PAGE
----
Last Word: #Cyber-blackout – The dangers within and without the grid RSS Feed

Last Word: Cyber-blackout – The dangers within and without the grid

Speaking as someone who lives and works in Western Europe, and having spent more than 15 years in Africa, I have first-hand experience of some of the world’s most and least reliable infrastructures.

In Africa, I was used to working around daily blackouts. In Vienna and London, where I’m based now and where there’s virtually 100 percent availability, we’re wholly dependent on our interconnectivity. We have done little to prepare for the blackout threat because there simply hasn’t been the need.

This kind of thinking cannot go on. We must increase social risk awareness now. Even on the most reliable infrastructures, we face an increasing danger of blackout due to cyber-attack, which could be devastating.

In Southern California back in 2011 a maintenance worker caused the loss of a line operated by Arizona Public Service, resulting in a massive power outage impacting critical services, including traffic lights, causing 3.5 million gallons of sewage to be spilled into the ocean, having an indirect implication on SCADA environments, putting two nuclear reactors off line thus a loss of electricity.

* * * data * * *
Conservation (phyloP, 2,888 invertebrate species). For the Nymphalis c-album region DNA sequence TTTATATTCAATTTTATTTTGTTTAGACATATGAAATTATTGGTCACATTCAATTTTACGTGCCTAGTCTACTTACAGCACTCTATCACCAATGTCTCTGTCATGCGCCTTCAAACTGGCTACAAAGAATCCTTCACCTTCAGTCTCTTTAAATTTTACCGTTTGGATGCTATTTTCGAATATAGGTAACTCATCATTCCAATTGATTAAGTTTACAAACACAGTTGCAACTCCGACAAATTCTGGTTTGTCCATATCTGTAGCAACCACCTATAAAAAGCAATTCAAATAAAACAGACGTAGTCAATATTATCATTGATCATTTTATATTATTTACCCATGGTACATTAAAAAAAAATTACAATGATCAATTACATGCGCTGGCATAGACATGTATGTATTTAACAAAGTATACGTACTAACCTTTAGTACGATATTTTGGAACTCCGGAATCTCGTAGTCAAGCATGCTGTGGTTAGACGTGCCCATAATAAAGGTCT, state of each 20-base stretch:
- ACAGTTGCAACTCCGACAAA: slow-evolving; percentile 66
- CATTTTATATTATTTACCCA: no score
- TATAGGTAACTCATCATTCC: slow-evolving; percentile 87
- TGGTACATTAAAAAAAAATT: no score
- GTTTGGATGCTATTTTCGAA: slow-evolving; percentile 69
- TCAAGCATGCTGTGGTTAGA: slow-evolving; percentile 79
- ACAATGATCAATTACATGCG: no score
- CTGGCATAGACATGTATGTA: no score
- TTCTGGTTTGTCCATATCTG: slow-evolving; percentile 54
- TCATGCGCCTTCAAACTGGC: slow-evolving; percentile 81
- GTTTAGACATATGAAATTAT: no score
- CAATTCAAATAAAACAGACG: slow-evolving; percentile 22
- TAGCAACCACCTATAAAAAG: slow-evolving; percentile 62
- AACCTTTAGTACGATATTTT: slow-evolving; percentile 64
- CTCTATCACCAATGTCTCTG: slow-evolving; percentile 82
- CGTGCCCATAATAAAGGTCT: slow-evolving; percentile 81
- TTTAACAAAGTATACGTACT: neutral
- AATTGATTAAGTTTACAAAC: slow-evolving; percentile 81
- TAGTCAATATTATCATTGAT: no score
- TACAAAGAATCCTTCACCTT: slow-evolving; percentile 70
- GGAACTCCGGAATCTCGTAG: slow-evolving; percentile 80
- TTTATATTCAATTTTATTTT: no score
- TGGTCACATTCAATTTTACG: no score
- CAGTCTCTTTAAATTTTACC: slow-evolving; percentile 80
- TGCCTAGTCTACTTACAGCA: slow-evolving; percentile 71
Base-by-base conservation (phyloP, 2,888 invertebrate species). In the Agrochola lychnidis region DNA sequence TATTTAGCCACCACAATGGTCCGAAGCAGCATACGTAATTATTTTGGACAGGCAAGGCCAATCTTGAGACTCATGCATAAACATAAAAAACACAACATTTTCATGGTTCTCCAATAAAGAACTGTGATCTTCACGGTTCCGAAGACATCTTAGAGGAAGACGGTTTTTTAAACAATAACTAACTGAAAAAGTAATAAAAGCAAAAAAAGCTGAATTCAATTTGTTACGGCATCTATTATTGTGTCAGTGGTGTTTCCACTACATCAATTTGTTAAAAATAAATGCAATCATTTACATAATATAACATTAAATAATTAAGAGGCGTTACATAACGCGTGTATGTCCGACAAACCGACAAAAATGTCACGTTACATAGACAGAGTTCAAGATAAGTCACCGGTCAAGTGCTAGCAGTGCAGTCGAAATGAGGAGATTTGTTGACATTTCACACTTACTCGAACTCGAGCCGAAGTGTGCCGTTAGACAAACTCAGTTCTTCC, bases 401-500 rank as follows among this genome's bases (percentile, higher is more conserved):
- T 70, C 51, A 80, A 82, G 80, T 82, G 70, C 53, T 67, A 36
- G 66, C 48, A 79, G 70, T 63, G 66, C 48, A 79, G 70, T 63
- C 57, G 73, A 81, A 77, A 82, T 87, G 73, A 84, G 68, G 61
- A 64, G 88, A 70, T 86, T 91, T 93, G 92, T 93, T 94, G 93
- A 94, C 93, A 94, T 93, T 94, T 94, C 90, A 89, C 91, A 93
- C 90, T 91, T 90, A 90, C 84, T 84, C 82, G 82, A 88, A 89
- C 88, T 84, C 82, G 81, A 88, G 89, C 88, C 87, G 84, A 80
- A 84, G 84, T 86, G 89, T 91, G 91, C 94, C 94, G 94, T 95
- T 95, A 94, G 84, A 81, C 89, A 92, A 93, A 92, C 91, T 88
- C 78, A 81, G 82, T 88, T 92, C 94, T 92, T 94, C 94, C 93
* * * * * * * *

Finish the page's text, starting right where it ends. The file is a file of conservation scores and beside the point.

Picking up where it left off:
Renewable energy

Given the increasing complexity of our critical infrastructure, the growing cyber-security threat and geo-political landscape today, real dangers lie within and without the grid. Energy, like the water supply, telecoms, mobile and banking is increasingly dependent on IT connectivity. The integration of intelligent, internet-dependent measurement systems that form so-called smart-grids, means energy infrastructure is more vulnerable to ‘acts of God’ and cyber-attack than ever. Indeed, the increasing use of renewable resources is a prime example of how our systems are becoming more complex and vulnerable to external threats. There’s a strong argument to be made that secure infrastructure has not grown with the rapid expansion of renewables. As renewable energy plays a bigger part in the national grid, the increased network complexity and number of entry points translates to greater risk.

Read full article at SC Magazine